It seems to me that much of the anti-mountain bike arguments are about preventing mountain bike users from enjoying the same access to the land as walkers. This is simply unfair.

  3. Hi
    Interesting discussion
    To me it is a no-brainer to allow MTB in the local reserves
    As mentioned above regulation is the way to go and in my opinion would improve the erosion problems by having proper planned trails that work with the natural flows.
    MTB riding will continue weather it is legal or illegal and I myself ride Whites Hill and toohey forest at 50 years of age.
    It is an excellent form of exercise and social activity.

    If allowed local trail care groups would be formed and proper maintained trails would be build making it safer and better for the environment

    Just my 2 cents worth
    regards
    Emu.

  4. Patrick, you are more than welcome to come along to a lecture at my uni on soil erosion, it would definitely give you an insight into how precious soil really is…

    • Hi Sheamus,

      Thanks for the invite, much appreciated. Where can I find information about the lecture series?

      As an Ecology & Conservation Biology student, it would be great to hear your opinion regarding the environmental impact & management of mountain biking in Brisbane reserves. In this instance, is it preferable to have a poorly-enforced ban on unmanaged trails, or a regulated network of maintained trails?

      Thanks,

      Tom

  5. Dear Mr Bateman, your patronising reply is not surprising. While lecturing me on the ecological “facts” that are really your opions – you are promoting a vested interested in your personal experience and enjoyment in riding in Whites Hill Reserve. You go on to admit to an illegal activity you are happy to continue. You may be joined by other riders chancing their arm and flouting Council Local Laws, but don’t come from that position and lecture those who are fair dinkum about protecting our reserves – for the wider community to enjoy and our wildlife. As I have always said “Using Brisbane’s Nature Reserves is a privilege, not a right”. At 47 years old you are still young, compared to me and I am sure you have not been threatend by anyone from our sector – but we have by mountain bikers. If you want to continue with a public debate, then be my guest. While ever our nature reserves and the public interest are at risk – we will defend them.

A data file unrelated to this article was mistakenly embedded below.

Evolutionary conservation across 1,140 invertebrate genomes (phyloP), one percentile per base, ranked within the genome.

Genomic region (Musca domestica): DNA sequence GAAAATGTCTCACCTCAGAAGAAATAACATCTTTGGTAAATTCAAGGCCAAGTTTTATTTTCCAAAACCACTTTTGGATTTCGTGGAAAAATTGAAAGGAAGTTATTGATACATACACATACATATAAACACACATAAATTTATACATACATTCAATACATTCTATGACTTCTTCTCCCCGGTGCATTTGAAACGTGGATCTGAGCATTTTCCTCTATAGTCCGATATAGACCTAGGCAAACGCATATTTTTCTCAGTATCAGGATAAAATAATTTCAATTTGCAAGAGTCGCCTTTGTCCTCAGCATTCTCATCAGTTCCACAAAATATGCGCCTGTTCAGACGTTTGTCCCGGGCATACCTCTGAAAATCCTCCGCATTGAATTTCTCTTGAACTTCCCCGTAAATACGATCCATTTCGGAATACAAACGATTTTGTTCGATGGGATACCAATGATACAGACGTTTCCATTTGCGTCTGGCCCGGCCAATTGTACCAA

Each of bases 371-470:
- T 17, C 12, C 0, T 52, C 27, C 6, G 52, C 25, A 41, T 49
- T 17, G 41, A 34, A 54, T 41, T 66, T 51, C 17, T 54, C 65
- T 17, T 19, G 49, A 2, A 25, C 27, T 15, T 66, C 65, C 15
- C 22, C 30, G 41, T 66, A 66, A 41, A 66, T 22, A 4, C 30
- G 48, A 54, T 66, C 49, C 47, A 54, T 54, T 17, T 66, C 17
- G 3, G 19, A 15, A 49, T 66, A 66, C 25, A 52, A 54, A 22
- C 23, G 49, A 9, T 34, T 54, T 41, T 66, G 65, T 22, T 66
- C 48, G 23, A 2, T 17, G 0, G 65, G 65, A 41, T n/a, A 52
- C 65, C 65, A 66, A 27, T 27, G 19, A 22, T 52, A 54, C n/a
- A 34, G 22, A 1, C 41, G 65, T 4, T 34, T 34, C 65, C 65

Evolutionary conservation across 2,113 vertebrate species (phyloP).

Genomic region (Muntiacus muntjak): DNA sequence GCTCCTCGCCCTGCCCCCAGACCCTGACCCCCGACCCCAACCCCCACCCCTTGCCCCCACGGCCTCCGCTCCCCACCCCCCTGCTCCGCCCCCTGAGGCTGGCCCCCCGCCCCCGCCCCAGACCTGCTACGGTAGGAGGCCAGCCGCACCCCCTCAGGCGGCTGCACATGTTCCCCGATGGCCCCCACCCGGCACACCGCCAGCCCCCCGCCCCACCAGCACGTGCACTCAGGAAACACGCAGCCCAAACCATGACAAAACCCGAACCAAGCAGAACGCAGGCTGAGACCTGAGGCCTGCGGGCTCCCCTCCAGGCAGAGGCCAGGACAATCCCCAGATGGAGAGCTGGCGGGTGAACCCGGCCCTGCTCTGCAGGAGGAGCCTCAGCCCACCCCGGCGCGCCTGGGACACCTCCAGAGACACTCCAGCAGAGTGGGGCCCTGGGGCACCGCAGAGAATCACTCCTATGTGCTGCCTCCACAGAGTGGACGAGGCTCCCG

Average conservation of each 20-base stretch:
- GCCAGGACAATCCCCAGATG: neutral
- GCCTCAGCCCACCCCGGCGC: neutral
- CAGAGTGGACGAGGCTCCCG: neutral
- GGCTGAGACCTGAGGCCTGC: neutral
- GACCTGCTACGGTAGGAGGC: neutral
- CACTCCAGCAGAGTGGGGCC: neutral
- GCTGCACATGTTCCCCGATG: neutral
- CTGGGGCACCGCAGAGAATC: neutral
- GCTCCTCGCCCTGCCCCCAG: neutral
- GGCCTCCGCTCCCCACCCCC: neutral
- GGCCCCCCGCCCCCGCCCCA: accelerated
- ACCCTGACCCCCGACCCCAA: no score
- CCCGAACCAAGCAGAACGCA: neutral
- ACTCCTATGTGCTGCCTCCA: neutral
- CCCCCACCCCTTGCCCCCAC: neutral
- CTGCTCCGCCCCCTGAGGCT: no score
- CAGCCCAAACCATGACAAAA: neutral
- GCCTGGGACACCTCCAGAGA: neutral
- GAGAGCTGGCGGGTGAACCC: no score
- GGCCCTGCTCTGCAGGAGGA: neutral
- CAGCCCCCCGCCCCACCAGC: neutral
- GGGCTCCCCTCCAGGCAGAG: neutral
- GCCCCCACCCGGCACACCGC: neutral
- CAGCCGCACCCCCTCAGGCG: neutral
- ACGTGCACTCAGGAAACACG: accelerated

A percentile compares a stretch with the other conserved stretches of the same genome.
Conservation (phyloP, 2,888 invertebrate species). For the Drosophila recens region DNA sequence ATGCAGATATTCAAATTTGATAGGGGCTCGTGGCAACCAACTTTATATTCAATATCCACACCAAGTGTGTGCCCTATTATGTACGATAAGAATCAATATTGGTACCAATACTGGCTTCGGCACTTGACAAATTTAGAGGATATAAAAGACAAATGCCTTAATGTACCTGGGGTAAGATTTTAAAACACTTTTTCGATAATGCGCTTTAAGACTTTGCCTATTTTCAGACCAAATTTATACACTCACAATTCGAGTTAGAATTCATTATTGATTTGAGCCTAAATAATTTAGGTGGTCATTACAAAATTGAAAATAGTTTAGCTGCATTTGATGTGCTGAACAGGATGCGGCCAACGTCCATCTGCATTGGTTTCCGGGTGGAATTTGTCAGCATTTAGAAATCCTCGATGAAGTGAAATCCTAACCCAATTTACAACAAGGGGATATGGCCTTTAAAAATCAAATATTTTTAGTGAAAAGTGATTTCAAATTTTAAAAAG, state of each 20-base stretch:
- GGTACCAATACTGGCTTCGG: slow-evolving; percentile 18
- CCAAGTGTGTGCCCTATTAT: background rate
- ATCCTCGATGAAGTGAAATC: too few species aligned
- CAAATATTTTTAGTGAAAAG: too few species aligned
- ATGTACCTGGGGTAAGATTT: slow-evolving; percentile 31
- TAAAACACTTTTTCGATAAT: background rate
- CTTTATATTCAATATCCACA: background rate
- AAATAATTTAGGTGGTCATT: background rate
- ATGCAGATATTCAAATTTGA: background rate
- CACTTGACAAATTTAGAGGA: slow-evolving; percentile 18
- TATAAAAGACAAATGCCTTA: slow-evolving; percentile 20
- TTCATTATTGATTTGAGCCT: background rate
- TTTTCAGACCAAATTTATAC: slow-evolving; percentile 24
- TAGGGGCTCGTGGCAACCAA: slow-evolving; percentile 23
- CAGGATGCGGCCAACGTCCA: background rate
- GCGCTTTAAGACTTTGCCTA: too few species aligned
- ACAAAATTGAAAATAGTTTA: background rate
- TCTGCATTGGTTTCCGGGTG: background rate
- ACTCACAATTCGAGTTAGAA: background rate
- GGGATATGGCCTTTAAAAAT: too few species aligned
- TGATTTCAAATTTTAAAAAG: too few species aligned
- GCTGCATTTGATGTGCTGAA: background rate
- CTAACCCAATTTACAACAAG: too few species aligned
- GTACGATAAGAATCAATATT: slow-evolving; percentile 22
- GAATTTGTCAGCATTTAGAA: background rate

• Hi Wayne,

      Thanks for your reply, though I’m saddened to hear that you found my response to be a patronising lecture, rather than sincere comments from a fellow member of your community.

      Seeing as I’ve already raised your ire, I won’t bother dissecting your response, though I do take objection to the suggestion that I disguised my opinions & experiences as “ecological facts”. Likewise, your suggestions that I’m “happy” recreating illegally and that I’m not serious about preservation both serve to misconstrue my arguments entirely.

      To reiterate the crux of my argument (which you also failed to address), 10+ years of council-enforced regulation has not succeeded in deterring mountain bikers from riding in our local reserves. Given the significant demand for legal mountain bike trails within Brisbane’s nature reserves, as well as the precedent of successfully implemented Trail Care programs across SEQ, it seems clear that the solution is effective management, rather than banishment.

      I would genuinely love the opportunity to open a public debate on this issue & would be thrilled to engage B4C and BCC in a dialogue regarding the future of mountain biking in our reserves. Perhaps that would be a good opportunity for you to show me the official source of the mandate, “Using Brisbane’s Nature Reserves is a privilege, not a right”.

      Thanks,

      Patrick

      • Dear Mr Bateman,

        Regarding your reply and the “crux” of your argument. I disagree that Council has not had any affect on deterring mountain bikers.
        1. Things are not perfect, but not every one is willing to breach local laws, so cutting the percentage of damage is a positive outcome.